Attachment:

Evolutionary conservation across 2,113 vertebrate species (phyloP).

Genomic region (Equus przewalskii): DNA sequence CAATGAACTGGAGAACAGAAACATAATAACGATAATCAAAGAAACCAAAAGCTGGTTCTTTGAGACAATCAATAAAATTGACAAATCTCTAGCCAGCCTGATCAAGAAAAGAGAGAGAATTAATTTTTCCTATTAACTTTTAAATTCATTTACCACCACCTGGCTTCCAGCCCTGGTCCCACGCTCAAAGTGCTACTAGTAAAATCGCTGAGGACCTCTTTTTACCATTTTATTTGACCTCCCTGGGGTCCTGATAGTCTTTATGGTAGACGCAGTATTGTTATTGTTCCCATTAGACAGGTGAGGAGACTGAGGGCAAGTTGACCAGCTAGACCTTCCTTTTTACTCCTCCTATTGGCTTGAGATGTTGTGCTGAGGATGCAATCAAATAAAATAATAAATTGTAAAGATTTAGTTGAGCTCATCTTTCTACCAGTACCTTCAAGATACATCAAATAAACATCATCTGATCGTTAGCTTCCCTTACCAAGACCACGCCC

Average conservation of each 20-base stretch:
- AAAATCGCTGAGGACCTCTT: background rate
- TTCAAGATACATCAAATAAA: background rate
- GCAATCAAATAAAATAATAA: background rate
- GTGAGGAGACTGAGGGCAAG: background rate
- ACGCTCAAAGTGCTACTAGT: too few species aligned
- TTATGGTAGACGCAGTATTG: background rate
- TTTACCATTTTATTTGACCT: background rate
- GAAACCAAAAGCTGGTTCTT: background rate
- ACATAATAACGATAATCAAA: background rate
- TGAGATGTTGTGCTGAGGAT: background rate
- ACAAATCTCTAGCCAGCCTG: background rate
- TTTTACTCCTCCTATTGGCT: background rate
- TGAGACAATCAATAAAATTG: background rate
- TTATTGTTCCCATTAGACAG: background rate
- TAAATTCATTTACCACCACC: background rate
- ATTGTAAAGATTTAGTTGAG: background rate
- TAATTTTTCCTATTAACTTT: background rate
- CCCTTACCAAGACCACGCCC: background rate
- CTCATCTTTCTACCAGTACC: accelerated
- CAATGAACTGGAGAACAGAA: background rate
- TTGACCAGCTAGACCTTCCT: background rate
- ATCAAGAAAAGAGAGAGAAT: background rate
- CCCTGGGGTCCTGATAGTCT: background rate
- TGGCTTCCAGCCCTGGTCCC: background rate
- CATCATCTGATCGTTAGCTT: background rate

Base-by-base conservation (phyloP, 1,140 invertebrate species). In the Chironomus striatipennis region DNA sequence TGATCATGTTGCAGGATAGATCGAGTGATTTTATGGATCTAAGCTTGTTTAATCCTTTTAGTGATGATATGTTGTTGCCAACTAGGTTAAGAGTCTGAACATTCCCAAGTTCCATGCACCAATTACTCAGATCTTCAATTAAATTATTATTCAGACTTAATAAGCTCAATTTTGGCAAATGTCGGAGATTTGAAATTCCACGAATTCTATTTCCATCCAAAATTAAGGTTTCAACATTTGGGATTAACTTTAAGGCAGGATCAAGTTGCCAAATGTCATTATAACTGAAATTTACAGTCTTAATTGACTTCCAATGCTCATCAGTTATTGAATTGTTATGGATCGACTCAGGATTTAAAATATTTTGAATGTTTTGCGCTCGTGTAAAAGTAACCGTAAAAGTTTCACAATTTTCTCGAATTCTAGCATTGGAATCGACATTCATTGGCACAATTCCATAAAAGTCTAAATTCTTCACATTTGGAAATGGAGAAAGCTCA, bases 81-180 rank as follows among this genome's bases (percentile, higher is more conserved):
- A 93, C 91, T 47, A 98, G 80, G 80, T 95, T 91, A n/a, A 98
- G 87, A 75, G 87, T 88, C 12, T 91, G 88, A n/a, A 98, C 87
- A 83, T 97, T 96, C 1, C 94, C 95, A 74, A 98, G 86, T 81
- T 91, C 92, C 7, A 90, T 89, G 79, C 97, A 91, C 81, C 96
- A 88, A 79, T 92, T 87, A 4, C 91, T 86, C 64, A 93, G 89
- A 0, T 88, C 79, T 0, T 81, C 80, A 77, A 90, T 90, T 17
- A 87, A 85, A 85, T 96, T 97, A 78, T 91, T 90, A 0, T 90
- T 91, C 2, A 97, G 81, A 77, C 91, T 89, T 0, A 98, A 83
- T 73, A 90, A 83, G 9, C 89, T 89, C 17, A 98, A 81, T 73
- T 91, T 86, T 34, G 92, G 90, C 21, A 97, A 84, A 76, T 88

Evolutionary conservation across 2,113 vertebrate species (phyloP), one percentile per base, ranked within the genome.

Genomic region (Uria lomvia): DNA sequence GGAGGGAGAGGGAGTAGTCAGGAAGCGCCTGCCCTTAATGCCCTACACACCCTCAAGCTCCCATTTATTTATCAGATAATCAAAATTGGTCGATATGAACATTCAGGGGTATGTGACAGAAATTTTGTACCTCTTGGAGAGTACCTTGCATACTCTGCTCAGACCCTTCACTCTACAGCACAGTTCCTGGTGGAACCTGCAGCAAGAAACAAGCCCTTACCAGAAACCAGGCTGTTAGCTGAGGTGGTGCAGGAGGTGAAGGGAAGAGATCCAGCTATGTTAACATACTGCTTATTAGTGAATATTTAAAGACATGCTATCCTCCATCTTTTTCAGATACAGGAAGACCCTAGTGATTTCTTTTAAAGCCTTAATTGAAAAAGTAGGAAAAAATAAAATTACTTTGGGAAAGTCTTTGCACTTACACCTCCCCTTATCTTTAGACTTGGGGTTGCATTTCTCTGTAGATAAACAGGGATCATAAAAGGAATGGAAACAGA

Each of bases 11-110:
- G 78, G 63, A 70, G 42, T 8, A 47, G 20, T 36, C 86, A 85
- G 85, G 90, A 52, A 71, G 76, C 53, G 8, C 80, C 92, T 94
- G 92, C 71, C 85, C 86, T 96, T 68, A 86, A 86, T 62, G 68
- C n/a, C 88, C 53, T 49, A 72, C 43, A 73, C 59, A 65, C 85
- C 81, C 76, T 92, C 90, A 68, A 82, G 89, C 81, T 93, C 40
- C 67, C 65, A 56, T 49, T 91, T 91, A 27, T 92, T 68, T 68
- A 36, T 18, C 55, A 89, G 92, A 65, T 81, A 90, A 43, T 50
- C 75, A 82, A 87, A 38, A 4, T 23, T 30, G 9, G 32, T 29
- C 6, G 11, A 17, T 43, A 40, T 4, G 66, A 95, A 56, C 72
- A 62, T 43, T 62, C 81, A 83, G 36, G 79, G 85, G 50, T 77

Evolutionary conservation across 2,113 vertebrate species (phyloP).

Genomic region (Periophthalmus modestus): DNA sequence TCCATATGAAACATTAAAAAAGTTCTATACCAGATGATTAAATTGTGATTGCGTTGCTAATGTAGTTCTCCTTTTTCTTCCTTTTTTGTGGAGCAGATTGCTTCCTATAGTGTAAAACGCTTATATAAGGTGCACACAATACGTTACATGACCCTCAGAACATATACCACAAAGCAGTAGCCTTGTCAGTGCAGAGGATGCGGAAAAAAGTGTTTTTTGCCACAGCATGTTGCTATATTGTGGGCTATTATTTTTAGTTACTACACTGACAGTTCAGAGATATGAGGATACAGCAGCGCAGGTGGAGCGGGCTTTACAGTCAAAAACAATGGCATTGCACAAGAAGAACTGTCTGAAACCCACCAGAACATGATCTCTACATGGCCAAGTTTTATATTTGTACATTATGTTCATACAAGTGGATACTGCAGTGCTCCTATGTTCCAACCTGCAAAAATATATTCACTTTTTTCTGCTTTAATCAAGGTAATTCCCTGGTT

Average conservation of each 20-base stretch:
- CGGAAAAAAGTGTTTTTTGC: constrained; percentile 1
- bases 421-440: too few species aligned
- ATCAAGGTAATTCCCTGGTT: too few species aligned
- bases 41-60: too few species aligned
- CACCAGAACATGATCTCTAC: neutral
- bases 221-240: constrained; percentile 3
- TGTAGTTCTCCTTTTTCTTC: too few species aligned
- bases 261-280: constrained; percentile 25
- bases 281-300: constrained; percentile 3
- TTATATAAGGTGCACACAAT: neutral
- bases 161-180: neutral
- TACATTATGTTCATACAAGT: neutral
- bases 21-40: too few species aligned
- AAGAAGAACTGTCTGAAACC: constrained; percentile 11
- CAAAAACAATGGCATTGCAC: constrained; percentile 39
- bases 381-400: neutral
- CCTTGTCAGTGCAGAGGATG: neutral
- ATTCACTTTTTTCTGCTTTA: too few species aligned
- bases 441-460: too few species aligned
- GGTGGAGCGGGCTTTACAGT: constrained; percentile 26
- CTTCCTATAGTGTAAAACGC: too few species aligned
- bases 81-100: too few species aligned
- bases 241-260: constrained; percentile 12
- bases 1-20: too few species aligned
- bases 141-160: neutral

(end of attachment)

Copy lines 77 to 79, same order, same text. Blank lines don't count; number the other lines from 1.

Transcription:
- bases 81-100: too few species aligned
- bases 241-260: constrained; percentile 12
- bases 1-20: too few species aligned